HP ENVY Curved All-in-One PC (2017) First Impressions

Posted on February 11, 2017 by Paul Thurrott in Hardware, Windows 10 with 13 Comments

HP ENVY Curved All-in-One PC (2017) First Impressions

Last year, I described the original HP ENVY Curved All-in-One as “the most beautiful PC in the world.” So how does the new version rank?

I’ll find out over time. But here are some first impressions.

As its name suggests, the HP ENVY Curved All-in-One PC is an AIO PC with a prominent and large curved screen. This is the second-generation version of this device, and the design this year is all-new, with the screen separated from the rest of the PC, which is now in the base.

Despite this all-new body, the new ENVY Curved AIO is surprisingly similar to its predecessor. The screen itself appears to use the same panel as before—a curved, 35-inch WQHD display running at a resolution of 3440 x 1440—but now features a much smaller bezel and is separated from the PC’s guts by an elegant new stand. The effect is such that the screen seems to float above the desk.

As with the previous unit, the screen can be angled easily enough, but it cannot be raised, which I find to be problematic. In a nice touch, however, the built-in front-mounted web cam can be recessed into the screen for privacy. And yes, it is Windows Hello compatible, though it’s also fairly low resolution, at 1 MP.

Thanks to this new design, the actual PC, as with Microsoft’s Surface Studio, is now in a base unit. This base has a few interesting features, including an integrated wireless charging pad and a Bang & Olufsen sound bar. It’s not as purely attractive as the original ENVY Curved AIO but this new version is more practical. I wish the screen height could be raised, however.

The internals are a nice step up from last year: Quad-core Core Intel i5 or i7 processors, discrete NVIDIA GTX950M or AMD Radeon RX460 graphics, up to 16 GB of RAM and a variety of storage options. As with the HP ENVY AIO I reviewed last year, this unit comes with two drives, a 256 GB SSD and a 1 TB HDD.

Those specs suggest some light gaming must be possible, and given the nature of the screen, I’ll certainly be testing a racing game like Forza Horizon 3 at the least. But I suspect the task of pushing so many pixels may work against this device’s gaming ambitions. We shall see.

There are ample ports—four full-sized USB 3.0 ports, HDMI In and Out, Ethernet on the back, plus a headphone jack, card reader slot, and one USB-C/Thunderbolt port on the side—but I wish there were a few front-accessible USB ports too.

The sound bar is surprisingly potent, with rich stereo separation and great bass. In fact, I got caught up in a few minutes of “Star Wars Episode 7: The Force Awakens” thanks to the quality of the sound.

You can easily control the volume by sliding your finger around a circular depression in the base, a nice touch.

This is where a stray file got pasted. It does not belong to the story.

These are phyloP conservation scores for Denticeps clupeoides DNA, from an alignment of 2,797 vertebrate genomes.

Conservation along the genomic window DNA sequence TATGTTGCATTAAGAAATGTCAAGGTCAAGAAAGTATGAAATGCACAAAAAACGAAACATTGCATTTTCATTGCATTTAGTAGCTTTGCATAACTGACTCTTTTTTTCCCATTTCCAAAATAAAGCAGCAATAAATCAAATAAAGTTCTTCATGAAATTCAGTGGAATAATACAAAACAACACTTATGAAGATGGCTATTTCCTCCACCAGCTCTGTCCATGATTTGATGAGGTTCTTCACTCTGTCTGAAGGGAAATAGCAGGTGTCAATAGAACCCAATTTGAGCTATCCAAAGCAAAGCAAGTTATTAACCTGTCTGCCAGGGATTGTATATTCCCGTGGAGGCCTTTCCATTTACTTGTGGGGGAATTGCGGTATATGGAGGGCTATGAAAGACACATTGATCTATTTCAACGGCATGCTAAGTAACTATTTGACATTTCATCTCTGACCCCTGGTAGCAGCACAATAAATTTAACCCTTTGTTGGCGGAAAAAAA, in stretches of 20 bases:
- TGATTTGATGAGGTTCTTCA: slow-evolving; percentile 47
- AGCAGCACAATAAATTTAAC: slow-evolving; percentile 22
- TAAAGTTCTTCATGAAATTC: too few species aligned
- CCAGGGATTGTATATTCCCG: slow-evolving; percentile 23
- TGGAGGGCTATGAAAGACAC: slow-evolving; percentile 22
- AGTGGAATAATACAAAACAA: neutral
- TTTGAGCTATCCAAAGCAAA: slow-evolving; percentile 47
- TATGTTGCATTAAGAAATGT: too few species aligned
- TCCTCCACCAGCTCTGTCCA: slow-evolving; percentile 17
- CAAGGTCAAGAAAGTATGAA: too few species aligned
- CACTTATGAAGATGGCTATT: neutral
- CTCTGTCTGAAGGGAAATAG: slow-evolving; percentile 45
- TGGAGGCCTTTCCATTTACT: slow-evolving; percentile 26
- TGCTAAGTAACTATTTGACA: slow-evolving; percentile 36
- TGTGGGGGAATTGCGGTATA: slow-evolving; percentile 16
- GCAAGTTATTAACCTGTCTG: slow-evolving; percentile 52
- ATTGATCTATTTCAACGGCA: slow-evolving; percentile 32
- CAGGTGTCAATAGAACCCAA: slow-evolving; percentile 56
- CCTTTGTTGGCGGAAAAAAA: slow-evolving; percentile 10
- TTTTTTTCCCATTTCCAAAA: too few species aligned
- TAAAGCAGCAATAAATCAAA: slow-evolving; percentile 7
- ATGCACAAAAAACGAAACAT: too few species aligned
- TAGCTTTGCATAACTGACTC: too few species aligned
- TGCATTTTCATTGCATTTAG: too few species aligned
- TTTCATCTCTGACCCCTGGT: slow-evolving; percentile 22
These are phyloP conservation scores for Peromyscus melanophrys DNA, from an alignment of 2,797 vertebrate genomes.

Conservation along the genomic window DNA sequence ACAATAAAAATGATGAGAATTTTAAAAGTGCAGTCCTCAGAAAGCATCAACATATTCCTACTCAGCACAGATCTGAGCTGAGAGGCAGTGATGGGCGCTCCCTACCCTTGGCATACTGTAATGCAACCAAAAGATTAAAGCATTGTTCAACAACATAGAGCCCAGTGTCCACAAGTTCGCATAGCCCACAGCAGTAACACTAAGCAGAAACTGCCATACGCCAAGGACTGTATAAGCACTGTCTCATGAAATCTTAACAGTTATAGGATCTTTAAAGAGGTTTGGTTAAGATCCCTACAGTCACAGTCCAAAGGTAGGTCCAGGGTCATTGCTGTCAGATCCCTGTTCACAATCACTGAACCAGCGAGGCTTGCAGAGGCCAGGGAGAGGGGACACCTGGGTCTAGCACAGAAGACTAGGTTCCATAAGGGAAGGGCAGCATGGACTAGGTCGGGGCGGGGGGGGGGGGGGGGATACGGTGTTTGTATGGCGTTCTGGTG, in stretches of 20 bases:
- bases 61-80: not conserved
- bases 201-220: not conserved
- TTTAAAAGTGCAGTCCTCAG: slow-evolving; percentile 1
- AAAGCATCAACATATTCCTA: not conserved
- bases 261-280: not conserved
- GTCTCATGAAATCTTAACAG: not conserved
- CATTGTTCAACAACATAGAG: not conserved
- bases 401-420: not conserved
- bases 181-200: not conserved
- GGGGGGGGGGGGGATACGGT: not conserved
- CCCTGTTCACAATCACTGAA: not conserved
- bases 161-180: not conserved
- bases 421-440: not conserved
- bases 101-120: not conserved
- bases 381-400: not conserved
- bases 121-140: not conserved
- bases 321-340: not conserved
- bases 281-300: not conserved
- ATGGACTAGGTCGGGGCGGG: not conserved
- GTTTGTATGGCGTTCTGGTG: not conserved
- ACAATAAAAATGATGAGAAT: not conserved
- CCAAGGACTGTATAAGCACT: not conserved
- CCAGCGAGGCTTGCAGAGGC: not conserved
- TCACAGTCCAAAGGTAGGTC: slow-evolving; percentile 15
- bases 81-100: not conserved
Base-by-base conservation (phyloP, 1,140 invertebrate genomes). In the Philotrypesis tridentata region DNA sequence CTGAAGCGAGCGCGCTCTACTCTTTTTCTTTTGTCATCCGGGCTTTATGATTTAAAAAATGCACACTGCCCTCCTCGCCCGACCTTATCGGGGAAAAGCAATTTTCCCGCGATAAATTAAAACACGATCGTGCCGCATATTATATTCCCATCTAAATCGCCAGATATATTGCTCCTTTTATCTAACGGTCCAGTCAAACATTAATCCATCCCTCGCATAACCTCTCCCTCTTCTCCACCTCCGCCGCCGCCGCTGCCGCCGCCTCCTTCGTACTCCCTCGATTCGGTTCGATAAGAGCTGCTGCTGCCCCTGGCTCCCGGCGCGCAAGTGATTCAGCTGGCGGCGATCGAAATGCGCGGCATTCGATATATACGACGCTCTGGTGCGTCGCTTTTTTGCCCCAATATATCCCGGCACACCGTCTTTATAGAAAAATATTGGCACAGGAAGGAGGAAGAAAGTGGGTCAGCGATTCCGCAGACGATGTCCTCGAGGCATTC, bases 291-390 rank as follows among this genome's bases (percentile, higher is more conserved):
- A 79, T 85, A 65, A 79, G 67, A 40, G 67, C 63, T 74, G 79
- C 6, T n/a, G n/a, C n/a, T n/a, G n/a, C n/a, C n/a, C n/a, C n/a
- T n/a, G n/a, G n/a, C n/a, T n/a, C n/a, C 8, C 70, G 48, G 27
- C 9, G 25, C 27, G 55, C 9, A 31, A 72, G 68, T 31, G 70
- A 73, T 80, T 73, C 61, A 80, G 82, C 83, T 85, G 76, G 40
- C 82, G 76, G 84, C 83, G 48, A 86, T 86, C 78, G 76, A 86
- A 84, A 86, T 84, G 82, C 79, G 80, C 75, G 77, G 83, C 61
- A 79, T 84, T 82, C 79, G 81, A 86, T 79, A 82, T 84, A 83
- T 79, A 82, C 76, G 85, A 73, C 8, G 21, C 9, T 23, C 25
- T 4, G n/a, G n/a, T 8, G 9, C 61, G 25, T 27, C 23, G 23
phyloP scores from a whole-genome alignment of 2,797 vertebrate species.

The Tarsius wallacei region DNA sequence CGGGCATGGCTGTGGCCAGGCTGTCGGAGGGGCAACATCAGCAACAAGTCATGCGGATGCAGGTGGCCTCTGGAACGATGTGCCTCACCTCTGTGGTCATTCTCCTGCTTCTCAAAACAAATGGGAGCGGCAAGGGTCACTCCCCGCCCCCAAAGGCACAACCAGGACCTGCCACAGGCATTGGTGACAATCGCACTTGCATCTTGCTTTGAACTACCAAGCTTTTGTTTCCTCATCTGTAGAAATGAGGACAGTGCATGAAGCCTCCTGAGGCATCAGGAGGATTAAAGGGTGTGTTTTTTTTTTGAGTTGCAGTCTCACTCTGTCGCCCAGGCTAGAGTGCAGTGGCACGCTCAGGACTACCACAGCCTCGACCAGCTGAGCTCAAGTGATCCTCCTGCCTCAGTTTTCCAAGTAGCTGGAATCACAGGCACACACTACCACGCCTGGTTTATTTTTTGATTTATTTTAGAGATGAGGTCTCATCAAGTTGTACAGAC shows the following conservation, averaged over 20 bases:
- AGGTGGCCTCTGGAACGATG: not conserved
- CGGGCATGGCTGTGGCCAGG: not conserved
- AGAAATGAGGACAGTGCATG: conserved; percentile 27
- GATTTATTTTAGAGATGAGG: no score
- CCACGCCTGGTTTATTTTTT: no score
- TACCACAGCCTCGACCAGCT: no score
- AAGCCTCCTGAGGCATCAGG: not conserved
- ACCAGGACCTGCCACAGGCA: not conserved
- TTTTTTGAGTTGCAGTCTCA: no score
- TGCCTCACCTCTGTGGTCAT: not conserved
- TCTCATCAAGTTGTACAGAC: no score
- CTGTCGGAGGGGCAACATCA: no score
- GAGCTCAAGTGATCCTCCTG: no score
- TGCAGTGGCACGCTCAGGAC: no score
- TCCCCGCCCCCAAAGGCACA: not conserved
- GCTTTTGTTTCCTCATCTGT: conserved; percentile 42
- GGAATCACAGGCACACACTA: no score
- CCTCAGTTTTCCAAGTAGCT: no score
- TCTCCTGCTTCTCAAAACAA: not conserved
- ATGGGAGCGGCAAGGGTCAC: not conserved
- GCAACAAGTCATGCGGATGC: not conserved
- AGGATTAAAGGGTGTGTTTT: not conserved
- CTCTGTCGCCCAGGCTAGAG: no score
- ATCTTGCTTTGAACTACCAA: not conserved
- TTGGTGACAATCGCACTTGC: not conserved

The HP comes with some innovative software, including a cool phone-integration app called HP Orbit that I’m legitimately interested in using. There are a few crapware bits—Amazon, Dropbox, and some McAfee terribleness—but nothing completely objectionable. The review unit came with Windows 10 Home, but you can configure it with Pro at purchase time.

I do have a couple of concerns.

The first and most obvious is the screen, which is gorgeous but perhaps overly wide. I’m going to need to adapt to this, and I’m curious how long that will take. I’ve often noted that I’d rather use one very wide display instead of two separate panels, but now that I’m again confronted by this option, I’m not so sure.

Too, the resolution of the screen may be low for some: I’m surprised there isn’t a higher DPI option, though such a thing would of course be very expensive. May in fact not exist at this size.

The Windows 10 desktop gets a bit weird when it’s this wide.

More problematic for me, however, is the constant low fan noise, which I’m sure is required by the high-end chipsets and drives inside the base. But this is the problem with AIO PCs in general: Because the screen is attached to the PC, you cannot position the PC in a place where the noise it makes is less pronounced. PC noise was an even bigger issue with last year’s model: The hybrid drive in that unit started making a low clicking sound which slowly drove me bonkers.

Pricing is reasonable and commensurate with the ENVY Curved AIO’s premium design and powerful innards: It starts at $1729 for a Core i5-based unit with an NVIDIA GTX950M graphics card with 4 GB of RAM, 8 GB of system RAM and a 1 TB SSHD drive (basically a 5400 RPM HDD with 8 GB of NAND cache). But a fully loaded unit with a Core i7, AMD Radeon RX460 graphics with 4 GB Of RAM, 16 GB of RAM, and a 256GB M.2 NVMe SSD with a 2TB 5400 RPM HDD—the review unit—will set you back $2179.

This is a beautiful and impressively-appointed PC. More soon.

 

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